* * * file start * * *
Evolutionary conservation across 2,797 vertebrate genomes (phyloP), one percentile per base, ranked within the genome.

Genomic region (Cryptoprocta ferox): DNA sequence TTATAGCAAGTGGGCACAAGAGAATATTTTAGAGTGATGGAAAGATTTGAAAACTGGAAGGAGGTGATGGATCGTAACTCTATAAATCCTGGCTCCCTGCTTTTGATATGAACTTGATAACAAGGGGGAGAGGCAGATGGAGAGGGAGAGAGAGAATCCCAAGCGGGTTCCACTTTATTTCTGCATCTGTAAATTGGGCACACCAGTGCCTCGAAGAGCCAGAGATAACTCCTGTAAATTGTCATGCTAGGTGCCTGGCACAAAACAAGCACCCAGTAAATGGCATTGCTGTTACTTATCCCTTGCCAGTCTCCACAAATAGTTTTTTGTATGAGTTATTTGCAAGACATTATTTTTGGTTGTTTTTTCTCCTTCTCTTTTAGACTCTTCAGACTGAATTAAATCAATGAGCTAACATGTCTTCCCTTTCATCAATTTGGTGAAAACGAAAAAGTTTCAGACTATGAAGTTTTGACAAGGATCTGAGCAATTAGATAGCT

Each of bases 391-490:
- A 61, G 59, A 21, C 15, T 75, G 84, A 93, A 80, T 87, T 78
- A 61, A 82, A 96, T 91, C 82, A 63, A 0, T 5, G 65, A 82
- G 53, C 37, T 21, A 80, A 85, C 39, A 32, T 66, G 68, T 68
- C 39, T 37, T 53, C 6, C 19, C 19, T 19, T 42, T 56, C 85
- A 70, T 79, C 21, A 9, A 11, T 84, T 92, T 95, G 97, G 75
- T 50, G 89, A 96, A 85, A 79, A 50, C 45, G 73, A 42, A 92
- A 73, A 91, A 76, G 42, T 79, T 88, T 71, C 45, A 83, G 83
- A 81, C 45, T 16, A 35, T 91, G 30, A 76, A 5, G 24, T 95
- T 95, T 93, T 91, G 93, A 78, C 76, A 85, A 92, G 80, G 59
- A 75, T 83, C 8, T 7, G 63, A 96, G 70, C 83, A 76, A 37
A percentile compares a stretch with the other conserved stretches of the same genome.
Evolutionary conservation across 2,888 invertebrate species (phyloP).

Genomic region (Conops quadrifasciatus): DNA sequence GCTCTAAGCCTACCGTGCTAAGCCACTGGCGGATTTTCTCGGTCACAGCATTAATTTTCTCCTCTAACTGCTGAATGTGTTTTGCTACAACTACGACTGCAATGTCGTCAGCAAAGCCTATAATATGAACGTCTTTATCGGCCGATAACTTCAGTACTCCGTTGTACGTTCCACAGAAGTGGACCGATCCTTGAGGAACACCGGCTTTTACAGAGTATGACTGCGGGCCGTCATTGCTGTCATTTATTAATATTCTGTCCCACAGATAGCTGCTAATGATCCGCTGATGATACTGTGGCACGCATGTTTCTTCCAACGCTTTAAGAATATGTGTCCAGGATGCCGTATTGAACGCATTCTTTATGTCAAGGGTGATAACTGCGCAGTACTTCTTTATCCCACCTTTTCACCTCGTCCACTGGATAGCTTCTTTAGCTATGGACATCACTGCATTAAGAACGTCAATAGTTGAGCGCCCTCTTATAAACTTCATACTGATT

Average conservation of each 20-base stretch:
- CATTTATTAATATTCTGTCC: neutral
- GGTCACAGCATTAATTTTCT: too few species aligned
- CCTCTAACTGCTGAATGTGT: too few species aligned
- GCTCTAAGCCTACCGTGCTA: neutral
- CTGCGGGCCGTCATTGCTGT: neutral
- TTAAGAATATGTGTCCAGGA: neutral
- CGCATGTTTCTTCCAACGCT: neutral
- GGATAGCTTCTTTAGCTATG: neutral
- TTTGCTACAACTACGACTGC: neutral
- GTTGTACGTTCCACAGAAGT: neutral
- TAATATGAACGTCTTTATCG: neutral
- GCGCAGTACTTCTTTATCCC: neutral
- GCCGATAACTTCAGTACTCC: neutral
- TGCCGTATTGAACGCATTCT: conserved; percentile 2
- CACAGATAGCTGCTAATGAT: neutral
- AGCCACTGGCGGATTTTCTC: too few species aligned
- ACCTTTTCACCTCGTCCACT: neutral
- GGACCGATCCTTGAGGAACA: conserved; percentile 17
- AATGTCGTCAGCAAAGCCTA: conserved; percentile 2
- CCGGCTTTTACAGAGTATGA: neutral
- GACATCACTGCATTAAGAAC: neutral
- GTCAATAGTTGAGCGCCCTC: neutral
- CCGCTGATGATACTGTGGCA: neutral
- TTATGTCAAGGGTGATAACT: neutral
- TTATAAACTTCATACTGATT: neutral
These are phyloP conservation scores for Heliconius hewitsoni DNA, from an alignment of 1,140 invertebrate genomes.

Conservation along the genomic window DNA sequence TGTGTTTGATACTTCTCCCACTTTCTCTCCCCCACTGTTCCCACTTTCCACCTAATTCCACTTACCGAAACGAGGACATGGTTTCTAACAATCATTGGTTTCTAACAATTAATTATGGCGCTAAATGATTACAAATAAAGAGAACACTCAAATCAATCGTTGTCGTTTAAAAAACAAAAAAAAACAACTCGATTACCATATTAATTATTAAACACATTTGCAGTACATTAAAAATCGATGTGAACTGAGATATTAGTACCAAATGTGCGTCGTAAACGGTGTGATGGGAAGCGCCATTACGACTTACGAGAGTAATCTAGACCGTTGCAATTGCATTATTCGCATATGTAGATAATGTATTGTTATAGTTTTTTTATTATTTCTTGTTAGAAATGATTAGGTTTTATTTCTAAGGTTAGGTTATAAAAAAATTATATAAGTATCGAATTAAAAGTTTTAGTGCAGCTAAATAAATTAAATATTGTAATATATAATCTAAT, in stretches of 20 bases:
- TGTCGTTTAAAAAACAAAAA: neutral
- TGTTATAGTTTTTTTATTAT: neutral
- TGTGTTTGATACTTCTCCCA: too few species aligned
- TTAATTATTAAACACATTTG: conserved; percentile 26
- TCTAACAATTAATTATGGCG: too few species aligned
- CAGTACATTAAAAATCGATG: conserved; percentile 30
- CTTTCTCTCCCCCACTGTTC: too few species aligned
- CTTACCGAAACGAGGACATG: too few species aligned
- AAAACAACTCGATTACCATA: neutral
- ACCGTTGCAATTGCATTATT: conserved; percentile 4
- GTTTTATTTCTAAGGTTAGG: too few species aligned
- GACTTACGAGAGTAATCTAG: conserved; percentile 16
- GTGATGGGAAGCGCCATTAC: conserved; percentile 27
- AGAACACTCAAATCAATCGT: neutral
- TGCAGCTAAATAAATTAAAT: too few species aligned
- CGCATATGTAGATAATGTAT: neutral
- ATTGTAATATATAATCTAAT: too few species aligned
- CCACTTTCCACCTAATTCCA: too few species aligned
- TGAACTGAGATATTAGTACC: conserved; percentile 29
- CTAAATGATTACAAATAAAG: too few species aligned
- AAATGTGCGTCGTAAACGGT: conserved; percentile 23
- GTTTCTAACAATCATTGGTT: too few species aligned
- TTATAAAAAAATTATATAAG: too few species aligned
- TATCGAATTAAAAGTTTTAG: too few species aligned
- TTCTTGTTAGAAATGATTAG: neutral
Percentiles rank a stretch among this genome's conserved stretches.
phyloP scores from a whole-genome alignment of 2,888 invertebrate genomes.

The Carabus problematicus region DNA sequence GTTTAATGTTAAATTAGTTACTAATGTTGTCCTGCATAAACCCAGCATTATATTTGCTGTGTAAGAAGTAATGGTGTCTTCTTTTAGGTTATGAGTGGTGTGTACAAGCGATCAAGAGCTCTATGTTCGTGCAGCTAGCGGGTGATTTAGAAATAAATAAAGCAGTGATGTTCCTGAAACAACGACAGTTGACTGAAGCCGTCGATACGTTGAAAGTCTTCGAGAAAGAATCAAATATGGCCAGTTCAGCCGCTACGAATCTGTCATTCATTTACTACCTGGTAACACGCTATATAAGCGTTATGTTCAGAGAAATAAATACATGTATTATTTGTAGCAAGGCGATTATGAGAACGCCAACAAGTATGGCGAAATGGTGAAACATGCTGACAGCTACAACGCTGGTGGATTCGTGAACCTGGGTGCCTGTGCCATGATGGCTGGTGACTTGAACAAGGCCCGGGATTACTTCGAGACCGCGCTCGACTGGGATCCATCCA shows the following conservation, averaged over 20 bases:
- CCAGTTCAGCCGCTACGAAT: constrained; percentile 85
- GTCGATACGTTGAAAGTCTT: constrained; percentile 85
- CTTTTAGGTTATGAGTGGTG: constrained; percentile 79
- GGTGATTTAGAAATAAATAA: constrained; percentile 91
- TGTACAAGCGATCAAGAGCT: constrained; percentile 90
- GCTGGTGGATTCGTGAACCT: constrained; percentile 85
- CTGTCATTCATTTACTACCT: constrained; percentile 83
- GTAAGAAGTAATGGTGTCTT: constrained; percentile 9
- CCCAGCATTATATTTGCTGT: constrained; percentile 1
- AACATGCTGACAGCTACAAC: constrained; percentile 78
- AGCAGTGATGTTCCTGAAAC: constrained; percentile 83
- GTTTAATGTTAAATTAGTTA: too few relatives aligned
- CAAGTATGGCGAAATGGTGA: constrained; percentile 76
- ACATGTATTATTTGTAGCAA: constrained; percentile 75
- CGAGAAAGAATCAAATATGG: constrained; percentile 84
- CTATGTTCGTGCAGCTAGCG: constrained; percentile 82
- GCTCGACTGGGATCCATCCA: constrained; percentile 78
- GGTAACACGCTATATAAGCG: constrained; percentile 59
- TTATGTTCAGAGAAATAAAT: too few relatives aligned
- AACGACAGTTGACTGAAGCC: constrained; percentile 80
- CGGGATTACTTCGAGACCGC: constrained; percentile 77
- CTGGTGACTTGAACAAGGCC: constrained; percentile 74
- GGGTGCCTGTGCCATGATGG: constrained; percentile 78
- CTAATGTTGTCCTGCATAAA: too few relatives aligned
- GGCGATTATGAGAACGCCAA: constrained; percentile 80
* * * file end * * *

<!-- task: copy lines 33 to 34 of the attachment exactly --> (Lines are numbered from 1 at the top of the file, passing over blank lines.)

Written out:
- AGCCACTGGCGGATTTTCTC: too few species aligned
- ACCTTTTCACCTCGTCCACT: neutral